Tilly was a small bundle of matted fur that shook in fear on the steel table in our Veterinary Clinic. Her fear was distressing to look at. Our vets estimated that this poor girl had been neglected for at least 18 months, if not longer.
The first step in helping Tilly was inspecting the coat of matted fur that covered her trembling body. This fear was so crippling that she needed to be sedated before she could be inspected by our concerned veterinary team.
Once sedated, our vets were able to truly gauge the damage her coat had caused her. Matted severely in places, whole clumps of fur stuck together, impossible to untangle after years of neglect. Thick and dirty to the touch, the fur provided the perfect breeding ground for fleas. They covered her body and appeared to have been living on Tilly for some time. After the examination, our veterinary team concluded that they had to remove her entire coat and so, bit by bit, they cut away the fur and infestation that had plagued her for so long.
After the lengthy process of removing her ruined fur, Tilly woke from her sedation to find herself free of the burden she had carried for the past 18 months. With the fur around her ears and eyes removed, for the first time in over a year she was able to see and hear the world around her.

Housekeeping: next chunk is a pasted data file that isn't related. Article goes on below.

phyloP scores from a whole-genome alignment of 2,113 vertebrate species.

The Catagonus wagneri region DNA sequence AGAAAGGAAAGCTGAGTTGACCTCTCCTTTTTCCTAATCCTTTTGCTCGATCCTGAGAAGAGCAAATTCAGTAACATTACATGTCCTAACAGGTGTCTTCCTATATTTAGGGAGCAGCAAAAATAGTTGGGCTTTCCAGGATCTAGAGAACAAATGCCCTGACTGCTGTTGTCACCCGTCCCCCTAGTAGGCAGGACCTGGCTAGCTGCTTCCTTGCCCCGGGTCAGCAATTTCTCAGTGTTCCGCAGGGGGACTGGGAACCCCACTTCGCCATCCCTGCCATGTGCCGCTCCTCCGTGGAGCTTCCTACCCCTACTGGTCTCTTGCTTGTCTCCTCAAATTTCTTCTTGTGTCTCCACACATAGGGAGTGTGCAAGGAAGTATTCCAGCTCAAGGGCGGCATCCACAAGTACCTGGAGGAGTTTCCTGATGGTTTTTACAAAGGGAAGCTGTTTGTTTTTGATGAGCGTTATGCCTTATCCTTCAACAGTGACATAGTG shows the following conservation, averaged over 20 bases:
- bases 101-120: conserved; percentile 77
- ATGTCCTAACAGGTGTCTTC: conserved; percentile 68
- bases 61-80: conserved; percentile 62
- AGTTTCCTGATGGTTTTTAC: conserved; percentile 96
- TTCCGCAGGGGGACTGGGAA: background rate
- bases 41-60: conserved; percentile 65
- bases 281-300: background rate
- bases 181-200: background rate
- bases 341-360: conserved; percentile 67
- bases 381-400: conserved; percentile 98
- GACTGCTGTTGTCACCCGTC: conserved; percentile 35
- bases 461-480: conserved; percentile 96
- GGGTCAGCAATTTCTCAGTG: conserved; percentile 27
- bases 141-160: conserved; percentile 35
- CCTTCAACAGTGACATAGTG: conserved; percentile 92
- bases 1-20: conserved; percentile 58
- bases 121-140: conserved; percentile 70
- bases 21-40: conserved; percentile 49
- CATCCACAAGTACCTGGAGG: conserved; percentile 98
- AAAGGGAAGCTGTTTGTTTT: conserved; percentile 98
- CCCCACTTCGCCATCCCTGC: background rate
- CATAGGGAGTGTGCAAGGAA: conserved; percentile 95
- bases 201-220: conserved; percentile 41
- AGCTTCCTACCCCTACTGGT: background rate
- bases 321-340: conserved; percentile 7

After some time in foster care, Tilly’s temperament improved dramatically and she began to regain her personality. This rapid and remarkable change led to a discussion between our veterinary and behavioural team that resulted in a single conclusion:
Tilly was ready to find her forever home.
Despite her traumatic ordeal, Tilly’s sweet and affectionate personality prevailed and she was lucky enough to be adopted by a caring new family
Education fosters positive change.
The regularity in which we see cases like Tilly is both upsetting and concerning to us all. While much of the work that we do here at the Shelter is responding to a variety of awful situations, our objective is to prevent these acts from happening in the first place through a variety of proactive education initiatives.
This ongoing emphasis on education is made possible through the generous and ongoing support of the Canberra community. While we will always be a refuge for animals like Tilly where they can heal, rehabilitate and find their new forever home, our ultimate long-term goal is to prevent abuse and neglect in the first instance.
As the end of the financial year approaches, we hope to continue these education programs and make them as comprehensive and far reaching as possible.
Thank you for your continued support as we strive to prevent animal cruelty to all animals, great or small, in the ACT.